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Amplifying space’s

potential with quantum

The UK’s space economy soars to newer heights, propelled by growing government support for emerging technologies like quantum computing.

The stars are aligned for accelerated growth in the UK’s space economy, thanks to an active venture capital community, close collaboration, and a government that’s increasingly cognizant of quantum computing’s potential. Already, startups in the home-grown space industry are pioneering research that demonstrates the sector’s cutting-edge and world-leading capabilities.

Just take aerospace Space Forge. The firm is developing a manufacturing hub that will travel in and out of Earth’s atmosphere to enable the novel production of semiconductors and alloys in microgravity. By working in space, it can benefit from a purified environment, lower pressure, and extreme temperatures. According to a BBC article, Space Forge is one of a number of companies worldwide vying to make valuable products in the weightless conditions experienced in space.

There’s also Eutelsat Group, which is the newly combined company of geostationary orbit (GEO)-operator Eutelsat and low-earth orbit (LEO)-operator OneWeb. The company operates the second-largest fleet of satellites in the world, making up 85% of all UK satellites in orbit. The company “is the world’s first GEO-LEO satellite operator with a satellite and ground network operations center based in London,” says Gareth Alston, director for UK government affairs at Eutelsat OneWeb.

To fuel growth of companies like Eutelsat Group in its space sector, the UK has committed £2.5 billion to developing quantum technologies, doubling its current investment as part of its new quantum strategy from 2024 to 2034. With quantum’s ability to exponentially increase computing power and revolutionize industries from health care to space, it offers countless possibilities that are yet to be explored.

The UK government has placed quantum technologies at the core of its mission to become a science and technology powerhouse. In its policy paper, National Space Strategy in Action, the government says it wants to build “one of the most innovative and attractive space economies in the world.”

The weight of space

Space technologies are critical in our everyday existence. Satellites orbiting 160 km above the Earth keep people connected, ensure national security, and allow scientists to analyze and forecast the impacts of climate change.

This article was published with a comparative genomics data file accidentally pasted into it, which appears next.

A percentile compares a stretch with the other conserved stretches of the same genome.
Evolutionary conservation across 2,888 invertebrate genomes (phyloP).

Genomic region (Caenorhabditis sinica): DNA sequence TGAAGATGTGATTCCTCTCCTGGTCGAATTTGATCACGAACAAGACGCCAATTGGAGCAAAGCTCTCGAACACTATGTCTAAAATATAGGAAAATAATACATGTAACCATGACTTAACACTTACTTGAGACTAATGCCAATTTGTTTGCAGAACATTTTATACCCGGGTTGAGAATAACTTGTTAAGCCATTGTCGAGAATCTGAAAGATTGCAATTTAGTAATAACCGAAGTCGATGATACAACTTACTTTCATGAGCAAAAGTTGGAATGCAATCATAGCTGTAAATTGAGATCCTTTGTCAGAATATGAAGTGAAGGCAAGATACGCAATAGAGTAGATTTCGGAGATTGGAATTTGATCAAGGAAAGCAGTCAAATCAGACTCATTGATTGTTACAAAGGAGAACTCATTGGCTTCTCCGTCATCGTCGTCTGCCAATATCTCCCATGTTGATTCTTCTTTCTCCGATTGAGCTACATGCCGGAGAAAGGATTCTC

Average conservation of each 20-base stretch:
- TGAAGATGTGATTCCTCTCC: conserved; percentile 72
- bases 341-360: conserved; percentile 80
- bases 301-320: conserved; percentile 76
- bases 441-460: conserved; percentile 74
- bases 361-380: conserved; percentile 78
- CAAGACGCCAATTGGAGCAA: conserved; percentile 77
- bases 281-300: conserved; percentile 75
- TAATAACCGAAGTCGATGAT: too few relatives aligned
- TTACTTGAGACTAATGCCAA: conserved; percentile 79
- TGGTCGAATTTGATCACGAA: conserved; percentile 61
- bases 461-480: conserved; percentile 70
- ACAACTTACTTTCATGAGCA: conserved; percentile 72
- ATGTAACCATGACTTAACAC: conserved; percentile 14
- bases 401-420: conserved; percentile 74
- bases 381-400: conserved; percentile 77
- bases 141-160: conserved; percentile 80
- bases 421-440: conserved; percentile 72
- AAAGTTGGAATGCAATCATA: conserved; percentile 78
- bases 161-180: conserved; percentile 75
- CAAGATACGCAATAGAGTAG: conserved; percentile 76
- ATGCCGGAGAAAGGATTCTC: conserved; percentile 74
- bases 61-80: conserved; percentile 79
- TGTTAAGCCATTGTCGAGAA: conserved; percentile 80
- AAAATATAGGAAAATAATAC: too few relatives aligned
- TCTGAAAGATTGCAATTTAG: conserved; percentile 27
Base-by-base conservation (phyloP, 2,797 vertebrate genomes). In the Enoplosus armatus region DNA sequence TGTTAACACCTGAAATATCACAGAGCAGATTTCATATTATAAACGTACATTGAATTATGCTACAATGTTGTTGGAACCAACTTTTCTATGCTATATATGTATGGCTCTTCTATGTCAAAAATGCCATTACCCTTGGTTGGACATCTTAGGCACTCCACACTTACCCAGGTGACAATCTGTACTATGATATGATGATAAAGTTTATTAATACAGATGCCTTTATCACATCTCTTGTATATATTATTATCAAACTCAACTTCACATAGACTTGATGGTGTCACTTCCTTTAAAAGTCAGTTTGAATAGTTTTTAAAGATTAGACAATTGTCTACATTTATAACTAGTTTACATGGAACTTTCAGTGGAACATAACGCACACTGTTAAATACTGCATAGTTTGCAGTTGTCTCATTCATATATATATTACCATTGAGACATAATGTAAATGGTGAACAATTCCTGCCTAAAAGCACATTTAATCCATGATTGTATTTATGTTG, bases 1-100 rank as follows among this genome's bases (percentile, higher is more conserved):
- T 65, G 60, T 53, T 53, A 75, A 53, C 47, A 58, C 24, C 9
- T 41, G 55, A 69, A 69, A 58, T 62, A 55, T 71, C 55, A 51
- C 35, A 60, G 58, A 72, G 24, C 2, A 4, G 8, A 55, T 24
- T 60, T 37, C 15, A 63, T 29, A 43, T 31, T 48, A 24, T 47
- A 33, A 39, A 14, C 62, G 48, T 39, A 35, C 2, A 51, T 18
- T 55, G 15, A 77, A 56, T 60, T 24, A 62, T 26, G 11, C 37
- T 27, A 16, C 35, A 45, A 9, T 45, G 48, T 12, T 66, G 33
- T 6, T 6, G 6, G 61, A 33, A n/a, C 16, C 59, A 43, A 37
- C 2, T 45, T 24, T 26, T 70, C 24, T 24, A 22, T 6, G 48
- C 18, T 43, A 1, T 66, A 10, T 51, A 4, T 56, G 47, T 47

With the global space economy projected to reach £490 billion by 2030, the UK published its National Space Strategy in 2022 and the aforementioned National Space Strategy in Action in 2023. Both policy papers provide details of deliverable policies and products to nurture long-term confidence among commercial business and investors in the UK’s space industry.

Space: An ideal environment
for quantum technologies

What can space offer quantum computers that Earth cannot?

Compiled by MIT Technology Review Insights based on data from the Forbes Tech Council and NASA.

Worth over £16.4 billion per year, the space sector is a vital part of the UK’s economy, employing over 45,000 people across 1,590 companies. Its history stretches back to the 1940s when British engineers started exploring plans for a suborbital spacecraft. The UK is now globally renowned for its strengths in space manufacturing technologies, particularly spacecraft, highly complex payloads, and small satellites.

The UK’s space industry is backed by a strong scientific and academic community, with 23% of graduates in the country coming from STEM (science, technology, engineering, and mathematics) disciplines, according to the Organisation for Economic Co-operation and Development. Space research is a dynamic, multidisciplinary area, and having graduates with diverse expertise—from robotics to physics and semiconductors —is crucial, given the vast applications this sector covers.

A matter of social equality

Beyond its ability to boost the UK’s economic and technological power, the space industry also plays a crucial, societal role. “Satellite internet connections enable people in rural or isolated regions to access online education, telemedicine, and employment opportunities,” Alston says. “By effectively shrinking the digital divide, satellite technology ensures that individuals in previously disconnected areas can join the digital age, fostering economic growth, social development, and improved quality of life for countless communities.”